Kijiji: as someone previously mentioned, being in the GTA is the biggest benefit of using the classifieds. The market is huge for both selling and buying. I find the best deals and most choice is on Kijiji. I like the interface there the most. Ads are easy to look for and easy to post. With the ease comes spam and retailers flooding some categories (like TV's). However, after a while you learn how to skim through them (EG. I never open ones where the price ends in 99.... as that seems to be mostly retailers). Today, this is the best place to find good deals on Mac products. It's also a decent place to sell Mac products as it gets a lot of viewers. As I said before, it reminds me a lot of the old eHmac system (minus the replies). It can be an OK CORRAL at times and there is no feedback system so basics and instinct is key. Good for car shopping. Home rentals. Mac stuff. Furniture. Gaming and other computers products.

Facebook marketplace: not mentioned but a medium that has potential. Interface is good but obviously, it's limited by it's membership and has some privacy issues.

It's tragic what happened to that family in the US. Selling things like jewellery is risky but so is iPhones and other Mac products as that seems to be as good as gold these days. There are basics one needs to follow; Ask questions. Email exchange. Phone exchange. Using your instinct when speaking to the person and bail after you get your first wiff of something weird or wrong. I look at every detail... even peoples grammer and email address. If there is any hesitation, deal in a public place like a Tim Hortons' or better yet, don't deal at all.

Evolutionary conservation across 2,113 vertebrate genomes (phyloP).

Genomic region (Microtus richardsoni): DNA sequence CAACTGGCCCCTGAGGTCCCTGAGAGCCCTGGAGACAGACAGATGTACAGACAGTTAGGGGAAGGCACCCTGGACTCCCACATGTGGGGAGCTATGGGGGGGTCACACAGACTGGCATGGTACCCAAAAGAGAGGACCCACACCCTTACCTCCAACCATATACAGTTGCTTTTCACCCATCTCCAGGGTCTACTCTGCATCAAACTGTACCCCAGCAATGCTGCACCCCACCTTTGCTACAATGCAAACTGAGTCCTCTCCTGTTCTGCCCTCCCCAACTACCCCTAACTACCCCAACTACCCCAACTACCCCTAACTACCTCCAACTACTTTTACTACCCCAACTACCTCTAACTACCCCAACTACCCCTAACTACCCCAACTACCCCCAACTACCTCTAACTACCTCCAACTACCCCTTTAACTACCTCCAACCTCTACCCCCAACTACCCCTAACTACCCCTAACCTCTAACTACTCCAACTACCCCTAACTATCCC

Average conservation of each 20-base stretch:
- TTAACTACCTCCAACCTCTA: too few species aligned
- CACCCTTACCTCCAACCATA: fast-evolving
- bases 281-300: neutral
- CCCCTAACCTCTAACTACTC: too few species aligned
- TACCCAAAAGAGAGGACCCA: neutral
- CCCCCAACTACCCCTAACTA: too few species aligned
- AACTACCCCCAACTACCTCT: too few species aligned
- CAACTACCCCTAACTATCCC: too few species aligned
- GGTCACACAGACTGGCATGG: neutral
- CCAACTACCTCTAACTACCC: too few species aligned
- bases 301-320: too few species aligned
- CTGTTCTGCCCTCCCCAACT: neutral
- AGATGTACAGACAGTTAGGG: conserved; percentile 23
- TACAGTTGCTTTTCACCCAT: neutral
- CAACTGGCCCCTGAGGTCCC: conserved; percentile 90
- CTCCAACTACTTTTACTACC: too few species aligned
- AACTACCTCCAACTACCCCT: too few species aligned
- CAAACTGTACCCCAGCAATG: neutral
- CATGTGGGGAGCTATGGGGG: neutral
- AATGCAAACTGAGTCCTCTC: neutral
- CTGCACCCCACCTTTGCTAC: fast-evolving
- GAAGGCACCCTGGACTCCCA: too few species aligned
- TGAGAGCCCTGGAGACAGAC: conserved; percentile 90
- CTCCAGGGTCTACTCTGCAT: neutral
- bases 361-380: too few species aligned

Low-ballers always exist when dealing privately. Everyone wants the best deal. I just learned to ignore them. I used to get really angry and responded a lot to low-ballers but it's a complete waste of time.

I have met several people during my transactions that I maintained contact with after as well. It can be a positive experience as long as you take pre-caution, cover basics and let your instincts guide you.

+1 Good advice !

bsenka
Jun 20th, 2010, 12:57 PM
YMWV.

No kidding.

I honestly think it's fascinating that when you and some of the others in this thread list what you think are the biggest weaknesses of eBay, I'm looking at those very things as it's greatest strengths. (And vice versa for craigslist/kijiji). I guess each it good at what they do IF that is what you actually want them to do.

Max
Jun 20th, 2010, 01:39 PM
Buyers can be so annoying, they play hard ball with you like they have a sense of entitlement.
They will lowball you and say that your price is too high without researching the market.

At that point a reply is necessary, which can escalate into a war of words.

No sale is accomplished and both buyer and seller go away mad, frustrated.

I've had that happen sometimes - zero sum game. Other times it's actually turned into something amicable. Usually doesn't come to an actual transaction but it needn't always be nasty or petty.

I find each deal different. You just never know.

Macfury
Jun 20th, 2010, 03:41 PM
I sold an Airport card to a guy on craigslist and ended up coaching him on his transition to Macs over the next few months.

But on all craigslist ads I begin with an anonymous e-mail address, then only gradually reveal enough about myself in subsequent e-mails to complete the transaction--if I think it's going well. A lot of the responses are phishing and they never supply any specifics about themselves while trying to get me to reveal all of my details.

MaxPower
Jun 20th, 2010, 11:07 PM
It depends what I'm selling.

Computers - ehMac. I've had some really good results here and have even made some business contacts.

Everything else - Kijiji. As soon as the ad is posted, I get replies almost immediately. Granted you have to filter out the crap. For instance I was selling a bunch of flagstone and I had the odd buyer asking if I could sell 6 pieces. I sold the flagstone the next day and we were both happy.

Don't get me started on eBay.....